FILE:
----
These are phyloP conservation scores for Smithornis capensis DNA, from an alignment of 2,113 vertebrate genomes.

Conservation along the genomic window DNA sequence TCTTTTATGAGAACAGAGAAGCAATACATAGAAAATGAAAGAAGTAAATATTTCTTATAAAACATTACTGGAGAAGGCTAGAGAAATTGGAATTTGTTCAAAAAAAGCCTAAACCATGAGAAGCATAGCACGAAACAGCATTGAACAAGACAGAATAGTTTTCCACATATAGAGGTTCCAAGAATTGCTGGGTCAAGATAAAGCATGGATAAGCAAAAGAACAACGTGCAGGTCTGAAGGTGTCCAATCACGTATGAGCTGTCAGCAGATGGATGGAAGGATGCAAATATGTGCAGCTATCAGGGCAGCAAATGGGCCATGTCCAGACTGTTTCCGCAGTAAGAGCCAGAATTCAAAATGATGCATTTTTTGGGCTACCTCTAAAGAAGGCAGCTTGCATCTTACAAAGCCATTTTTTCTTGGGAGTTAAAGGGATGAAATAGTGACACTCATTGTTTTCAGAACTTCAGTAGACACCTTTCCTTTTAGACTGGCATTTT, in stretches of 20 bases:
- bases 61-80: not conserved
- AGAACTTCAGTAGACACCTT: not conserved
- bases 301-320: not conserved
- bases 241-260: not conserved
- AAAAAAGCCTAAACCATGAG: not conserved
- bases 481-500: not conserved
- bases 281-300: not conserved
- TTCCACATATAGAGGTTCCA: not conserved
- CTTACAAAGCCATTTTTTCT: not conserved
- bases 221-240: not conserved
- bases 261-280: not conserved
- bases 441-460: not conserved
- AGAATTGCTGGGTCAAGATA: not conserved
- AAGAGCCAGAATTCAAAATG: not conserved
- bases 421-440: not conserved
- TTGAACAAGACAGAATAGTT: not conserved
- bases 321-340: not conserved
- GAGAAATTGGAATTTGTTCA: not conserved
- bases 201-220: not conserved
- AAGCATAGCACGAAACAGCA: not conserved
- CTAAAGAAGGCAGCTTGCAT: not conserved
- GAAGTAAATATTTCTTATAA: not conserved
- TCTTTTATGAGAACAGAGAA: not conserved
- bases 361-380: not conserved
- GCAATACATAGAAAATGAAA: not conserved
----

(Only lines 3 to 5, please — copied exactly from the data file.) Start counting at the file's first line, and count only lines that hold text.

- bases 61-80: not conserved
- AGAACTTCAGTAGACACCTT: not conserved
- bases 301-320: not conserved